FILE - Minnesota State Capitol

Inner dome from the rotunda floor of the Minnesota State Capitol.

More than a decade after the Great Recession began, Minnesota can now cover a bigger share of spending with dedicated savings in its rainy day fund than it could before the 2007-09 recession, according to updated data from The Pew Charitable Trusts’ “Fiscal 50” interactive report.

By the end of fiscal 2018, Minnesota’s $2 billion rainy day fund, enough to cover 32.1 days worth of operating costs, was greater than the 50-state median of 23.2 days.

During the same time period, Minnesota’s tax revenue was 25.5 percent above the peak level it recorded in 2008 before dropping during the recession, after adjusting for inflation.

Minnesota was one of only 12 states that posted tax revenue rebounds of 15 percent or more.

“Balancing how to prioritize saving against other important priorities is a challenge for states,” Stephen Bailey, who manages Pew’s policy work to help states apply best practices to their rainy day fund planning, told “... each dollar saved is a dollar that cannot be immediately spent on an important program or given back to the taxpayers, but failure to save enough means the prospect of program cuts or tax increases at a time when residents can least afford it – during a recession.”

Minnesota is one of the leaders in managing this trade-off, Bailey added.

With only the money in their rainy day funds, states could collectively run their government operations for a median of 23.2 days by the end of fiscal year 2018, compared to 16.6 days before the Great Recession, according to the Pew analysis.

States saved more “thanks to a jump in tax revenue collections,” the report’s authors explain. Additional revenue enabled states to increase their rainy day funds for the eighth consecutive year, reaching a record 50-state total of $59.9 billion. Overall, rainy day funds constitute the largest portion of states’ total reserves and balances, Pew notes.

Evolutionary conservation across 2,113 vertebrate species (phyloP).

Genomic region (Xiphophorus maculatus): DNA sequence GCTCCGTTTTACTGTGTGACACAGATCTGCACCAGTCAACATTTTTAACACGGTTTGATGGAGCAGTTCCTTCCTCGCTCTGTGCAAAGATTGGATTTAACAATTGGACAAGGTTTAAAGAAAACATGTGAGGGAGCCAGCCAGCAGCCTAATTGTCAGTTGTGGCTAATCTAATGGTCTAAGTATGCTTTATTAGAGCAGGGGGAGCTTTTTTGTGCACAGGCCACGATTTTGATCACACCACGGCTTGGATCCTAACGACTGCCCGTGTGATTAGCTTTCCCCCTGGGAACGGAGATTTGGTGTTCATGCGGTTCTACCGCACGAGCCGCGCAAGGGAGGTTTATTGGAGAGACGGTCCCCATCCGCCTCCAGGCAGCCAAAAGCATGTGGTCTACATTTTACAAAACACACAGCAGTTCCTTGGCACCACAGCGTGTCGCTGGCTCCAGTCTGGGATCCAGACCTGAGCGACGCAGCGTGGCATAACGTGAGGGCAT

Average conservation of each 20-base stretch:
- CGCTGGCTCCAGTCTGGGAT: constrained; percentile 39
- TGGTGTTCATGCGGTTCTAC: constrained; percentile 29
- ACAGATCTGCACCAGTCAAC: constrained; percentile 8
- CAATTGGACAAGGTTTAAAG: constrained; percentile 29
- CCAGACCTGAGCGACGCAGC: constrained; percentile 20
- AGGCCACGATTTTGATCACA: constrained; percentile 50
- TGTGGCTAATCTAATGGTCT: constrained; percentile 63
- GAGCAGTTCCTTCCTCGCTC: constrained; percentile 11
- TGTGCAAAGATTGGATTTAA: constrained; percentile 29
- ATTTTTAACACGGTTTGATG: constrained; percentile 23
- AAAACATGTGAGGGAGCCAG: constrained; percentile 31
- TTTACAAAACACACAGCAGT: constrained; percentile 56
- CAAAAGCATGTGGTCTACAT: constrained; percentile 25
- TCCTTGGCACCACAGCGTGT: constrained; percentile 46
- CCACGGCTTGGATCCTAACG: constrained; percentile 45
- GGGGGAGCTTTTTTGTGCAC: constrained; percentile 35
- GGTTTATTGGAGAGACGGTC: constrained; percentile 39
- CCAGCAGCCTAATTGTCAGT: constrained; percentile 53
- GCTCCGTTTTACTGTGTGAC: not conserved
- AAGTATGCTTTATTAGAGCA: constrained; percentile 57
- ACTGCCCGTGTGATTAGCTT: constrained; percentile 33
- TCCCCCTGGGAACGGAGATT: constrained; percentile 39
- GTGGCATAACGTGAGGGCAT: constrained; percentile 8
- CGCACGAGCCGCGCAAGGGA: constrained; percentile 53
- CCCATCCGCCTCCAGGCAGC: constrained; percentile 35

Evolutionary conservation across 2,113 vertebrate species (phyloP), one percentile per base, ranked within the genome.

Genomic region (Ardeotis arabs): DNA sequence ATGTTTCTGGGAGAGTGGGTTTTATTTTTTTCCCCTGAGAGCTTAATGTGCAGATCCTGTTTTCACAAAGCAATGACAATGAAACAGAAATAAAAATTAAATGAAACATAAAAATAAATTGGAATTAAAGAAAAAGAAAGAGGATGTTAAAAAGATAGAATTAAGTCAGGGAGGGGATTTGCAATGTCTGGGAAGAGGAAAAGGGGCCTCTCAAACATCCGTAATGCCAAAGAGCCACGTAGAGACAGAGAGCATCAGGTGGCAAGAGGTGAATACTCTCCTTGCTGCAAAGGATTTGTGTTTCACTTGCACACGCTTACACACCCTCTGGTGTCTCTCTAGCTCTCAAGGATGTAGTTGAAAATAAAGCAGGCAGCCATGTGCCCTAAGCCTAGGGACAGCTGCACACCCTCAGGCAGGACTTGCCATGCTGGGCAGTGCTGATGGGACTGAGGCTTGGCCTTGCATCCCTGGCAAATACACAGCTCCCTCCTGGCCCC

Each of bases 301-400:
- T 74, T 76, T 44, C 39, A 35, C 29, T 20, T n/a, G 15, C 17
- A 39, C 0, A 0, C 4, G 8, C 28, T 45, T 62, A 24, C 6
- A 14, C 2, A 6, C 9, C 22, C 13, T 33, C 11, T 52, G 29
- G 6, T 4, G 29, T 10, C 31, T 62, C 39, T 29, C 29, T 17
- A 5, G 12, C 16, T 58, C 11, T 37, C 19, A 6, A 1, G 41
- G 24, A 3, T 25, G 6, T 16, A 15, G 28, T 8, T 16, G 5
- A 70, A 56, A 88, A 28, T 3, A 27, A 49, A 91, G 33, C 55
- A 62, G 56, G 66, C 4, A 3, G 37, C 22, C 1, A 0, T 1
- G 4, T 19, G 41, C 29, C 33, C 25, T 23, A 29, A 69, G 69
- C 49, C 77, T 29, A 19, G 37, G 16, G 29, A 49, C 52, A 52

“States use savings to manage budgetary uncertainty much like taxpayers do with their finances,” Justin Theal, an officer at The Pew Charitable Trusts, said.

“A state’s rainy day fund and leftover general fund dollars may be tapped to cover – for example – revenue shortfalls during economic downturns and other unforeseen emergencies, such as natural disasters,” Theal added. “This financial cushion can help soften or avoid the need for spending cuts or tax increases when states need to balance their budgets.”

More than half of U.S. states – 26 – saved enough in their rainy day funds to cover a greater share of spending in fiscal 2018 than in fiscal 2007. According to data collected by the National Association of State Budget Officers, 32 states saved a combined $9.8 billion toward their rainy day funds in fiscal 2018.

Wyoming had the most savings in its rainy day fund, equivalent to 366.9 days of operating costs, surpassing Alaska to take the top spot for the first time. States with no money in their rainy day funds at the end of the 2018 budget year were Kansas, Montana and New Jersey.

Every year, the Minnesota Management and Budget office analyzes the state’s revenue volatility to determine the amount of reserves it would need to offset all but the most severe recession, Baily told

“This calculation helps inform the cap – or maximum level – of the state’s rainy day fund,” Baily said.

Rainy day funds are not the only source of funding available to state leaders in times of financial crisis, Pew notes. “States also softened the blow to their budgets after tax revenue plunged in the last downturn by turning to ending balances, which are the dollars left over in what functions as a state’s main checking account – the general fund.”

Rainy day funds and ending balances make up a state’s total balances, which help measure a state’s available funds.

“As states regain fiscal ground lost in the recession, policymakers face competing pressures to catch up on investments and spending postponed because of the economic downturn, as well as replenishing their rainy day funds to prepare for the next inevitable slowdown,” Theal said.